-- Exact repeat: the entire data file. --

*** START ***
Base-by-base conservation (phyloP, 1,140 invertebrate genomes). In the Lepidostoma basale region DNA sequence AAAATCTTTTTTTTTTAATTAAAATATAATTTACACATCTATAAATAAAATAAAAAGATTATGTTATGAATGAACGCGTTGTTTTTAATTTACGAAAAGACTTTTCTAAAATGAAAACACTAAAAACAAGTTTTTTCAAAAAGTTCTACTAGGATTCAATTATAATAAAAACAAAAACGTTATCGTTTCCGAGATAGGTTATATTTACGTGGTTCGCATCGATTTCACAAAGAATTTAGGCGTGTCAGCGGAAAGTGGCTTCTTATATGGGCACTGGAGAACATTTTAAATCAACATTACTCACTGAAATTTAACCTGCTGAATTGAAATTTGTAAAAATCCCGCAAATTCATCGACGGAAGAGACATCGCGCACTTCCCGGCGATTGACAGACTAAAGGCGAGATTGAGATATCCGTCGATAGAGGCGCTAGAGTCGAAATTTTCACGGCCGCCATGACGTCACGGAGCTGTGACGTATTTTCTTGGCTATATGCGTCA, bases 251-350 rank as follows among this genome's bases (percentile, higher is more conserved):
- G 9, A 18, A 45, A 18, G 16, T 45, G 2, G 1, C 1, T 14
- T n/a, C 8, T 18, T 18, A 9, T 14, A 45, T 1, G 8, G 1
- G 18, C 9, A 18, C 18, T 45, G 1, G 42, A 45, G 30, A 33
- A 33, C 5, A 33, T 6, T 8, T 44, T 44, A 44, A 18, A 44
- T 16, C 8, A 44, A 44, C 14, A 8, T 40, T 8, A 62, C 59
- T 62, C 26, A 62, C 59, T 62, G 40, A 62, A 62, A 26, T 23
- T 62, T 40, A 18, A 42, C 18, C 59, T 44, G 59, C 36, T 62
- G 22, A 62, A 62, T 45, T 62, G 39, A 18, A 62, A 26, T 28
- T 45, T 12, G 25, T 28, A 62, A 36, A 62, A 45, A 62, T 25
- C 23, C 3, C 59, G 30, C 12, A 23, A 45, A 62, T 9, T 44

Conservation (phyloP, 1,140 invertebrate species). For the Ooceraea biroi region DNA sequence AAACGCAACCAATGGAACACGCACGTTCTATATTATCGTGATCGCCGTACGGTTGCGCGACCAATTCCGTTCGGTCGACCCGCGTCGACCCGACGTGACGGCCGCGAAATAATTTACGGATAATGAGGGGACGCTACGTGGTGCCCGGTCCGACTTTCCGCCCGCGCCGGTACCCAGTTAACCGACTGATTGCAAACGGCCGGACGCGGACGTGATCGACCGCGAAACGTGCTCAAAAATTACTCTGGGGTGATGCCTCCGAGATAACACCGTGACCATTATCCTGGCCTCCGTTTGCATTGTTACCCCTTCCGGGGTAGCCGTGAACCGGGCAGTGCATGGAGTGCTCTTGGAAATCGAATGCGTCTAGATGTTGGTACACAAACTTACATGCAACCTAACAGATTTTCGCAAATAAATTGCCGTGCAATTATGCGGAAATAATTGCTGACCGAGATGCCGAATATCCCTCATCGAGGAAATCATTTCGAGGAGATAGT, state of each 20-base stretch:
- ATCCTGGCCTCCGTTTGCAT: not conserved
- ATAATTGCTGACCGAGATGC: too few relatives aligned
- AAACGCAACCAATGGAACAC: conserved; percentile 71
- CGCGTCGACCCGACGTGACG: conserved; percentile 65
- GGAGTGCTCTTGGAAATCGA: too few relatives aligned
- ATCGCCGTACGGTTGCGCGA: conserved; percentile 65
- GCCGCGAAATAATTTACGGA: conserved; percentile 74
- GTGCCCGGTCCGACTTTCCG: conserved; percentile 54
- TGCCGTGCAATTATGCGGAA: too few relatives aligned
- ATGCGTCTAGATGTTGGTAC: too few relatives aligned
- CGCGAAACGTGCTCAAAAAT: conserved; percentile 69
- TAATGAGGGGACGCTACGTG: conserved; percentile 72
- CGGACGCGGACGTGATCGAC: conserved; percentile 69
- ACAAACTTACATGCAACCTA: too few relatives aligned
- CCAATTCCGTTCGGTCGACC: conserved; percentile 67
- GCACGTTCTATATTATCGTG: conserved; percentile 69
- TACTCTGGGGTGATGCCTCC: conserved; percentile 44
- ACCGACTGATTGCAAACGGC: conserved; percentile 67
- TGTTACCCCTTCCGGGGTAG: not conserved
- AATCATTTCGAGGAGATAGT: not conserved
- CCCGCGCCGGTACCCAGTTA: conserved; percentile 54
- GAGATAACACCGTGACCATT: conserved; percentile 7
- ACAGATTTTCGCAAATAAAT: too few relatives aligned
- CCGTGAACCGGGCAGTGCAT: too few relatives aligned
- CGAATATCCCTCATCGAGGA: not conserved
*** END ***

Base-by-base conservation (phyloP, 1,140 invertebrate genomes). In the Lepidostoma basale region DNA sequence AAAATCTTTTTTTTTTAATTAAAATATAATTTACACATCTATAAATAAAATAAAAAGATTATGTTATGAATGAACGCGTTGTTTTTAATTTACGAAAAGACTTTTCTAAAATGAAAACACTAAAAACAAGTTTTTTCAAAAAGTTCTACTAGGATTCAATTATAATAAAAACAAAAACGTTATCGTTTCCGAGATAGGTTATATTTACGTGGTTCGCATCGATTTCACAAAGAATTTAGGCGTGTCAGCGGAAAGTGGCTTCTTATATGGGCACTGGAGAACATTTTAAATCAACATTACTCACTGAAATTTAACCTGCTGAATTGAAATTTGTAAAAATCCCGCAAATTCATCGACGGAAGAGACATCGCGCACTTCCCGGCGATTGACAGACTAAAGGCGAGATTGAGATATCCGTCGATAGAGGCGCTAGAGTCGAAATTTTCACGGCCGCCATGACGTCACGGAGCTGTGACGTATTTTCTTGGCTATATGCGTCA, bases 251-350 rank as follows among this genome's bases (percentile, higher is more conserved):
- G 9, A 18, A 45, A 18, G 16, T 45, G 2, G 1, C 1, T 14
- T n/a, C 8, T 18, T 18, A 9, T 14, A 45, T 1, G 8, G 1
- G 18, C 9, A 18, C 18, T 45, G 1, G 42, A 45, G 30, A 33
- A 33, C 5, A 33, T 6, T 8, T 44, T 44, A 44, A 18, A 44
- T 16, C 8, A 44, A 44, C 14, A 8, T 40, T 8, A 62, C 59
- T 62, C 26, A 62, C 59, T 62, G 40, A 62, A 62, A 26, T 23
- T 62, T 40, A 18, A 42, C 18, C 59, T 44, G 59, C 36, T 62
- G 22, A 62, A 62, T 45, T 62, G 39, A 18, A 62, A 26, T 28
- T 45, T 12, G 25, T 28, A 62, A 36, A 62, A 45, A 62, T 25
- C 23, C 3, C 59, G 30, C 12, A 23, A 45, A 62, T 9, T 44

Conservation (phyloP, 1,140 invertebrate species). For the Ooceraea biroi region DNA sequence AAACGCAACCAATGGAACACGCACGTTCTATATTATCGTGATCGCCGTACGGTTGCGCGACCAATTCCGTTCGGTCGACCCGCGTCGACCCGACGTGACGGCCGCGAAATAATTTACGGATAATGAGGGGACGCTACGTGGTGCCCGGTCCGACTTTCCGCCCGCGCCGGTACCCAGTTAACCGACTGATTGCAAACGGCCGGACGCGGACGTGATCGACCGCGAAACGTGCTCAAAAATTACTCTGGGGTGATGCCTCCGAGATAACACCGTGACCATTATCCTGGCCTCCGTTTGCATTGTTACCCCTTCCGGGGTAGCCGTGAACCGGGCAGTGCATGGAGTGCTCTTGGAAATCGAATGCGTCTAGATGTTGGTACACAAACTTACATGCAACCTAACAGATTTTCGCAAATAAATTGCCGTGCAATTATGCGGAAATAATTGCTGACCGAGATGCCGAATATCCCTCATCGAGGAAATCATTTCGAGGAGATAGT, state of each 20-base stretch:
- ATCCTGGCCTCCGTTTGCAT: not conserved
- ATAATTGCTGACCGAGATGC: too few relatives aligned
- AAACGCAACCAATGGAACAC: conserved; percentile 71
- CGCGTCGACCCGACGTGACG: conserved; percentile 65
- GGAGTGCTCTTGGAAATCGA: too few relatives aligned
- ATCGCCGTACGGTTGCGCGA: conserved; percentile 65
- GCCGCGAAATAATTTACGGA: conserved; percentile 74
- GTGCCCGGTCCGACTTTCCG: conserved; percentile 54
- TGCCGTGCAATTATGCGGAA: too few relatives aligned
- ATGCGTCTAGATGTTGGTAC: too few relatives aligned
- CGCGAAACGTGCTCAAAAAT: conserved; percentile 69
- TAATGAGGGGACGCTACGTG: conserved; percentile 72
- CGGACGCGGACGTGATCGAC: conserved; percentile 69
- ACAAACTTACATGCAACCTA: too few relatives aligned
- CCAATTCCGTTCGGTCGACC: conserved; percentile 67
- GCACGTTCTATATTATCGTG: conserved; percentile 69
- TACTCTGGGGTGATGCCTCC: conserved; percentile 44
- ACCGACTGATTGCAAACGGC: conserved; percentile 67
- TGTTACCCCTTCCGGGGTAG: not conserved
- AATCATTTCGAGGAGATAGT: not conserved
- CCCGCGCCGGTACCCAGTTA: conserved; percentile 54
- GAGATAACACCGTGACCATT: conserved; percentile 7
- ACAGATTTTCGCAAATAAAT: too few relatives aligned
- CCGTGAACCGGGCAGTGCAT: too few relatives aligned
- CGAATATCCCTCATCGAGGA: not conserved